Holy Trinity, Elsworth
The parish of Elsworth covers an area of 3,840 acres to the north of the Cambridge to St Neots road. Its northwest border forms the border between Cambridgeshire and Huntingdonshire. Its eastern border joins to the parish of Knapwell, formerly a dependent vill. At the end of the 13th century the parish also contained a hamlet called Grave, but was not recorded as inhabited after 1349.
During the Middle Ages, Elsworth was one of the most populous villages in the neighbourhood. In 1086 it reported 44 peasant households and 209 were listed at the time of the poll tax in 1377. Numbers declined over the next two centuries, rising to around 500 people in the 17th century. Numbers grew more rapidly from the 1760s and fluctuated in the 19th century, reaching an all-time peak of 878 in 1841. Around 50 people emigrated to Australia and the United States in the 1850s.
Elsworth has had a church since at least the start of the 11th century that fell under the patronage of Ramsey Abbey. The present parish church of the Holy Trinity was built on the site in the 13th or 14th century, and the chancel and west tower date from this period. The tower contains four bells, three of which date from the 17th century.
The chancel contains some noted Perpendicular wooden stalls. Above the porch door is a sundial bearing the inscription "MOX NOX", and on the east gable is an attractive decorated cross.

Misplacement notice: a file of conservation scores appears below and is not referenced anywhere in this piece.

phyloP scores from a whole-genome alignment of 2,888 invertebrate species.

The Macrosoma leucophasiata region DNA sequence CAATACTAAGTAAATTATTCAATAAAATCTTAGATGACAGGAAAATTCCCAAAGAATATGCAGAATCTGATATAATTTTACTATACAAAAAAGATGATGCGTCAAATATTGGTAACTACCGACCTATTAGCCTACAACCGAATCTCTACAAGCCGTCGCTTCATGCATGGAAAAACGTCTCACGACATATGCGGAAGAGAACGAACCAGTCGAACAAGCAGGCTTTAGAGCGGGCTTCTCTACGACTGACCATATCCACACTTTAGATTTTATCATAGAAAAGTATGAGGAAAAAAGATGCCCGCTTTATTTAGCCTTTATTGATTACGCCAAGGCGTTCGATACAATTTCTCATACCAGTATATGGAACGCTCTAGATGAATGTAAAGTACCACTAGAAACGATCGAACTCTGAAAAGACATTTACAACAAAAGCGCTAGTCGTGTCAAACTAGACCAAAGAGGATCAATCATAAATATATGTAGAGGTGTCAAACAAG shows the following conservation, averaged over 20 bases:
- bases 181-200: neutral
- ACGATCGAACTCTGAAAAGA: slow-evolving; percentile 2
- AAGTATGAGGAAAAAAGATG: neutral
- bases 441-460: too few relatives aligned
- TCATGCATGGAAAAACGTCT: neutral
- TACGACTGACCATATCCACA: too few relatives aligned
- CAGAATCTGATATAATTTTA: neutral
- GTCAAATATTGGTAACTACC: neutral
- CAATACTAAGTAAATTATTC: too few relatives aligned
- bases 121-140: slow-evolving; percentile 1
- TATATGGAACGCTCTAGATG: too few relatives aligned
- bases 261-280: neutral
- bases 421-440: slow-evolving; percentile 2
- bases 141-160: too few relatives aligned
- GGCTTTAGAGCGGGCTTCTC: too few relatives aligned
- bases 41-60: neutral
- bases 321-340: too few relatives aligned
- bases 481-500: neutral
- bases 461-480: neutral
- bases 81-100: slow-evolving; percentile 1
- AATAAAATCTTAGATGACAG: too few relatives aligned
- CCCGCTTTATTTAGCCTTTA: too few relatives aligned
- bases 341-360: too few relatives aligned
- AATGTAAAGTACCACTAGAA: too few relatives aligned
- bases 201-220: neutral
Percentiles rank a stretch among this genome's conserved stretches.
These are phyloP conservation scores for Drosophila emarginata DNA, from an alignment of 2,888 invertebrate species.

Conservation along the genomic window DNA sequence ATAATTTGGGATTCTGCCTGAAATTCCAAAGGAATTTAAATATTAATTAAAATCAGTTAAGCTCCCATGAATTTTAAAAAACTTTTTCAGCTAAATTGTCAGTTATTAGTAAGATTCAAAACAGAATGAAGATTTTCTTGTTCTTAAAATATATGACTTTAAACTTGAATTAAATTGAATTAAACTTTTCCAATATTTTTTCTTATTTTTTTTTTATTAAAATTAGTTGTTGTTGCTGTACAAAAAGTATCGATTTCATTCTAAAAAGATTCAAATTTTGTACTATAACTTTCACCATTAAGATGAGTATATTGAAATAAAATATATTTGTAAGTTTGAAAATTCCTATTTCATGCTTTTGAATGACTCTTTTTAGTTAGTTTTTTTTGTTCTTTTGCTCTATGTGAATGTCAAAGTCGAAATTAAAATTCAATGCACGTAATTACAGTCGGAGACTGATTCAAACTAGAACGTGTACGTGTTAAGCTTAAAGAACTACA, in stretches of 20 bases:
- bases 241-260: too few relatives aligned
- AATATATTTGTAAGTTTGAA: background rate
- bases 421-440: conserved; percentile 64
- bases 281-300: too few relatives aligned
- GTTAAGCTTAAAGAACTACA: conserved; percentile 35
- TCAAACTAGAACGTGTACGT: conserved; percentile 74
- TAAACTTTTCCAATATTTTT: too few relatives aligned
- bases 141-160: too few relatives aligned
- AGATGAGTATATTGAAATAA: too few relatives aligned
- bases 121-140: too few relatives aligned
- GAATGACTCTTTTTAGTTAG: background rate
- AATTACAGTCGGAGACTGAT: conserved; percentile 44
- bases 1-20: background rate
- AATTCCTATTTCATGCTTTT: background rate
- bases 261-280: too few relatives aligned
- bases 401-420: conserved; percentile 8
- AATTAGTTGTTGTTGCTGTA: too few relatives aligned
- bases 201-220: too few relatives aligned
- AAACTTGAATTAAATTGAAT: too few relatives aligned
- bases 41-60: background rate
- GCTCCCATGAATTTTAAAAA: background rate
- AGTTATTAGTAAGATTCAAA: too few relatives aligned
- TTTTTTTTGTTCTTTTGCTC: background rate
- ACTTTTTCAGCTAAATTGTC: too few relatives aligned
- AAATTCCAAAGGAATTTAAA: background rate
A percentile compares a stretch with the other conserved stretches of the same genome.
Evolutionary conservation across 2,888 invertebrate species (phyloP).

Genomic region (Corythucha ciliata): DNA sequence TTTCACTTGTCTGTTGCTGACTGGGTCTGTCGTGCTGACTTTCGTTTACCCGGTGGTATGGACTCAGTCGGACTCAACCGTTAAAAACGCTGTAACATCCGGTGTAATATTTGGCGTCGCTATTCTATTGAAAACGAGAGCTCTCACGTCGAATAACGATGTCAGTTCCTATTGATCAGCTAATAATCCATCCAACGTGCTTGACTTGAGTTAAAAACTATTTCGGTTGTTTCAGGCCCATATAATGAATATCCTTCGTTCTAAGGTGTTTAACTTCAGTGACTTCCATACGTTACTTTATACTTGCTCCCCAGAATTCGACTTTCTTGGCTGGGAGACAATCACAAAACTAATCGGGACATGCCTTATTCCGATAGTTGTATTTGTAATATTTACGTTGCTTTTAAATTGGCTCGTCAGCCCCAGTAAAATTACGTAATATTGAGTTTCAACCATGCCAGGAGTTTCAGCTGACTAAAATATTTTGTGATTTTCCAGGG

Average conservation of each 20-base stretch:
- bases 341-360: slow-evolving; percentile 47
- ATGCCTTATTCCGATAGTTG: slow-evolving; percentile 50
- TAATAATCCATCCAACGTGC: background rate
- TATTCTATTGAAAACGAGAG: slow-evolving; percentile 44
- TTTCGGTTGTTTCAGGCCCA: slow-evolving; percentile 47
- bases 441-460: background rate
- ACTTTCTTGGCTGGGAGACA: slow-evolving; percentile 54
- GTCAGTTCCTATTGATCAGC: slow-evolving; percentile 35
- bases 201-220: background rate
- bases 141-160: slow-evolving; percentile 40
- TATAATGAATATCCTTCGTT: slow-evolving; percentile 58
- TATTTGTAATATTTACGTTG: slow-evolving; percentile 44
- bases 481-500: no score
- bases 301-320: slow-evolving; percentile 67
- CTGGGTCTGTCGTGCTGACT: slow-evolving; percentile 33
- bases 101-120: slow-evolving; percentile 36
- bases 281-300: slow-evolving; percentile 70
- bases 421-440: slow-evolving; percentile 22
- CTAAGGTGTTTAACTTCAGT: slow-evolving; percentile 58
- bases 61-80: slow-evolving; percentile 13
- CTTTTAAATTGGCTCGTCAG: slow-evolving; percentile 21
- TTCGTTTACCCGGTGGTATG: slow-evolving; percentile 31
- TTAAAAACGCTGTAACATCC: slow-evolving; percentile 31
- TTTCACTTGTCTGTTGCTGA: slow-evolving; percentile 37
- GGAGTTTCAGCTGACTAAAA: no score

Elsworth has a primary school and pre-school, as well as a recreation ground, a business park and a Post Office/shop.
There are two remaining pubs in the village. The George and Dragon at Cowdell End opened in the first half of the 19th century and was rebuilt after an 1880 fire. A restaurant was added in 1975. The Poacher – known as The Fox and Hounds until the late 20th century – has been open since the 18th century but is renowned within the village for hostility from the locals towards non-regular patrons.
Elsworth has had recorded alehouses since at least the 14th century. By the late 18th century five were recorded, including the Fox and Hounds, the Plough, which closed in 1961, and the Three Horseshoes which closed in around 1915.
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